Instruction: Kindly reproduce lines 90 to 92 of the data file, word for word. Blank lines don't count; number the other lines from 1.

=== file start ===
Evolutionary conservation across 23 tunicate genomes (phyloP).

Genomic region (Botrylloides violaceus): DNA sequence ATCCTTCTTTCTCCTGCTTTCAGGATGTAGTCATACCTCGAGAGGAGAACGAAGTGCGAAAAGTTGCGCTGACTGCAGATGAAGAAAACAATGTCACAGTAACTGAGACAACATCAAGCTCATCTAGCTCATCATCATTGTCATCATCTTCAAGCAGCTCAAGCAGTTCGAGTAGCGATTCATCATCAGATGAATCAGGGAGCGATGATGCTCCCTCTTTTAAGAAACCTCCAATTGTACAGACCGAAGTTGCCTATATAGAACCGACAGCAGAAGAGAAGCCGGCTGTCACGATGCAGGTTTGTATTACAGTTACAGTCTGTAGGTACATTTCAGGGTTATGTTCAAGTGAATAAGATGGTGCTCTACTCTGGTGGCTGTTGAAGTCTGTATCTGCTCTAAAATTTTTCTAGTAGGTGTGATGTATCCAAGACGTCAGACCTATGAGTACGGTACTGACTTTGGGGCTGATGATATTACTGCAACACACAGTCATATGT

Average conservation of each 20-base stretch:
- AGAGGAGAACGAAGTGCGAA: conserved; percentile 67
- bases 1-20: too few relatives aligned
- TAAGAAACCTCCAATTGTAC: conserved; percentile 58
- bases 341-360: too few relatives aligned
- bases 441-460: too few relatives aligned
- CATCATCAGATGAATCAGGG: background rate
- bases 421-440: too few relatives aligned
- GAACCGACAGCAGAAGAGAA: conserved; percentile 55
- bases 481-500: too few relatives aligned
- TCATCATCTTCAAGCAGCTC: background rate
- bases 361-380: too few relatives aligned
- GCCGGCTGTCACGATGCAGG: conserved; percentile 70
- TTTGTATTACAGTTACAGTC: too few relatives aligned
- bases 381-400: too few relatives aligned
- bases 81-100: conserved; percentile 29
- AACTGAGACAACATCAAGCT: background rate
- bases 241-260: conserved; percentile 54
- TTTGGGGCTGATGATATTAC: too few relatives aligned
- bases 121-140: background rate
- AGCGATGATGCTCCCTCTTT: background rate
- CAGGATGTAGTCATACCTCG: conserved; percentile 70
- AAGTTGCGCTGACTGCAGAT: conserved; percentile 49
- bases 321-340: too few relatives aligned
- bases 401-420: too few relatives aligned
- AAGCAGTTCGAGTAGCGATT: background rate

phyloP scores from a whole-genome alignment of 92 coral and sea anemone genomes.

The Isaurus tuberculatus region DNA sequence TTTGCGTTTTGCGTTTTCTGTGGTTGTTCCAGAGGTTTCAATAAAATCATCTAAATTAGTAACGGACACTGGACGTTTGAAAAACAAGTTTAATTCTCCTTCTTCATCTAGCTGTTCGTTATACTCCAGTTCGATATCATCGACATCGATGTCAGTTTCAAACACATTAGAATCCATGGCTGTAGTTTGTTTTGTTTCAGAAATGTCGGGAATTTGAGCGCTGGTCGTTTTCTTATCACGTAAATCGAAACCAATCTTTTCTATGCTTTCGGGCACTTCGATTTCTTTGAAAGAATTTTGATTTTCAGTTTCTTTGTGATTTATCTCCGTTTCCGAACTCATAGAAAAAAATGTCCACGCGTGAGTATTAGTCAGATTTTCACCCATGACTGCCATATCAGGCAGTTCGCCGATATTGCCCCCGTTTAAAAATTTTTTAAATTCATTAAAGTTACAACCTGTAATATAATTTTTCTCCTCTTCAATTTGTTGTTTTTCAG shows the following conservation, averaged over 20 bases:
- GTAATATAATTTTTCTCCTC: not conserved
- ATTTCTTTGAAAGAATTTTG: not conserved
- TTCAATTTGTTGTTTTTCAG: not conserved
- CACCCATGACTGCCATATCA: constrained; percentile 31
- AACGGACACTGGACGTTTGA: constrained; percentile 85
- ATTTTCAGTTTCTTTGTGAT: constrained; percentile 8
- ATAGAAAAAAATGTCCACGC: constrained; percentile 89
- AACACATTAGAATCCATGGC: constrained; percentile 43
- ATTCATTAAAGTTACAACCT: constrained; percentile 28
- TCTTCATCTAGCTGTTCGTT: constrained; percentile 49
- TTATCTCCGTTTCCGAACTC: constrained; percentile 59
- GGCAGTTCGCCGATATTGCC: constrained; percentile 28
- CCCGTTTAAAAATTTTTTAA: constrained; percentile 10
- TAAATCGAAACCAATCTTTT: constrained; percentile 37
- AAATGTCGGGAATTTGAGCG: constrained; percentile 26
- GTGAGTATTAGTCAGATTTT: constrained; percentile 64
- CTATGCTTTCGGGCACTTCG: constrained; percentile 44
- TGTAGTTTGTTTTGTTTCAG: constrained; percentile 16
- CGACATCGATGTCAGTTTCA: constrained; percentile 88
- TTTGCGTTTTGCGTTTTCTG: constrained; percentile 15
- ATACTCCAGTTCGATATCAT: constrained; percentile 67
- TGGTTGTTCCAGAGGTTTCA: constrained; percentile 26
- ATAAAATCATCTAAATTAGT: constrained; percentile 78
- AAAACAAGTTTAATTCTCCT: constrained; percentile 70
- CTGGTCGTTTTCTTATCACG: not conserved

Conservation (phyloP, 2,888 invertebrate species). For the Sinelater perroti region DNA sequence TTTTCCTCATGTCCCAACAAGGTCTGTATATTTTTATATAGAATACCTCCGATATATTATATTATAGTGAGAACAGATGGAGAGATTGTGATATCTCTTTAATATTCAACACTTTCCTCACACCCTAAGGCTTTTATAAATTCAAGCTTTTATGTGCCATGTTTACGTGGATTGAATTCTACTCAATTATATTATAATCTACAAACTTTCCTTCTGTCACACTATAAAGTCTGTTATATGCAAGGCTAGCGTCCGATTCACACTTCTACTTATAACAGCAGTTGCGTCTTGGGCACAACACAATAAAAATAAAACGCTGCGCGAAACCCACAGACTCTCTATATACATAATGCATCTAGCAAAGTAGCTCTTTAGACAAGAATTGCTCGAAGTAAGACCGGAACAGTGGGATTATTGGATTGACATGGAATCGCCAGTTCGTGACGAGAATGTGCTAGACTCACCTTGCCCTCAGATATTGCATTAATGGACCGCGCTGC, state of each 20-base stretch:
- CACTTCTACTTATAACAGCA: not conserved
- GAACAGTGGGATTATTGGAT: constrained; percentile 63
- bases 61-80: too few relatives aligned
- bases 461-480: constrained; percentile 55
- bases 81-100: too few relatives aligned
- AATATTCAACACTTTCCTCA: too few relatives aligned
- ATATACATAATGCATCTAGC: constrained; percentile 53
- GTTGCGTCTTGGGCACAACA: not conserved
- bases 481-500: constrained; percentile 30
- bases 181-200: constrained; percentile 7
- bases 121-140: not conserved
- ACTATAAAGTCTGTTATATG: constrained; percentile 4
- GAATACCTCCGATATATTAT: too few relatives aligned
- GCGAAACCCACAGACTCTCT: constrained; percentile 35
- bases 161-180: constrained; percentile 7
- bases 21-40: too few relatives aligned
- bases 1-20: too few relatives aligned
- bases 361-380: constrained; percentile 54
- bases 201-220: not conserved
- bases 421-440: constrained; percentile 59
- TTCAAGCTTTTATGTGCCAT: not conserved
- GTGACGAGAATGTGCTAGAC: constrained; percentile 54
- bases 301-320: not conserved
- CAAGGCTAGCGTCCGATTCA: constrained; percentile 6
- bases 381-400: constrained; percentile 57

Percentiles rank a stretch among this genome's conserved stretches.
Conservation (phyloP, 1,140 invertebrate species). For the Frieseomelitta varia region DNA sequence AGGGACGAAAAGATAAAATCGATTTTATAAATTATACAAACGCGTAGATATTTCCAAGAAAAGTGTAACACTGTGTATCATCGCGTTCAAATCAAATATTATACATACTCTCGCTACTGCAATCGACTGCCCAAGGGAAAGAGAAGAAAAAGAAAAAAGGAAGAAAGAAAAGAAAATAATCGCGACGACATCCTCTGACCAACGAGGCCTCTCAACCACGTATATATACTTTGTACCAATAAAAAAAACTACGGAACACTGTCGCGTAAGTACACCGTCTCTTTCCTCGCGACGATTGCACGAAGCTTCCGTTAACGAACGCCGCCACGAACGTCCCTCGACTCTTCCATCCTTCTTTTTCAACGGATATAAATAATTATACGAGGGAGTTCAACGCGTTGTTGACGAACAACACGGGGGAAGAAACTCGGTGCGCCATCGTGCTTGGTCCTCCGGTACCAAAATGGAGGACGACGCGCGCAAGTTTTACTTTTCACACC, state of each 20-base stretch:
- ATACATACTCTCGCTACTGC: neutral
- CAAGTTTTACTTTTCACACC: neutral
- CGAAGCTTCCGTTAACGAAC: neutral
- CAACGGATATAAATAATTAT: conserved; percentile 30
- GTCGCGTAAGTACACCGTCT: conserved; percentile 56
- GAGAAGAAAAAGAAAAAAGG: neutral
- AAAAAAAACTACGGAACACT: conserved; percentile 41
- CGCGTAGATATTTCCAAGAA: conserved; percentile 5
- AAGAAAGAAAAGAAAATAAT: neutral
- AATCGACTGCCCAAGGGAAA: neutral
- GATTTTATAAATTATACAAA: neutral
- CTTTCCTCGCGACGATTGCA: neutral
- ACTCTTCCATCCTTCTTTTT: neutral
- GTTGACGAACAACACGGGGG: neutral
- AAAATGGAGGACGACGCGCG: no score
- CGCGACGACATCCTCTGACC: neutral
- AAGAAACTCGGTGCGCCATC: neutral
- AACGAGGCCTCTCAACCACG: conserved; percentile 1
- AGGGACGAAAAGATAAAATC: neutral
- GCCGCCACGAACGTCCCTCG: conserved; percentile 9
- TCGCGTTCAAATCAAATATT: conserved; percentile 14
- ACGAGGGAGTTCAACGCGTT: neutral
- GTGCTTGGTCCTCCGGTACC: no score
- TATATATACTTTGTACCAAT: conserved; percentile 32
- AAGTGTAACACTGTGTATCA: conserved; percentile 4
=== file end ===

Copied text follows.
- AAAAAAAACTACGGAACACT: conserved; percentile 41
- CGCGTAGATATTTCCAAGAA: conserved; percentile 5
- AAGAAAGAAAAGAAAATAAT: neutral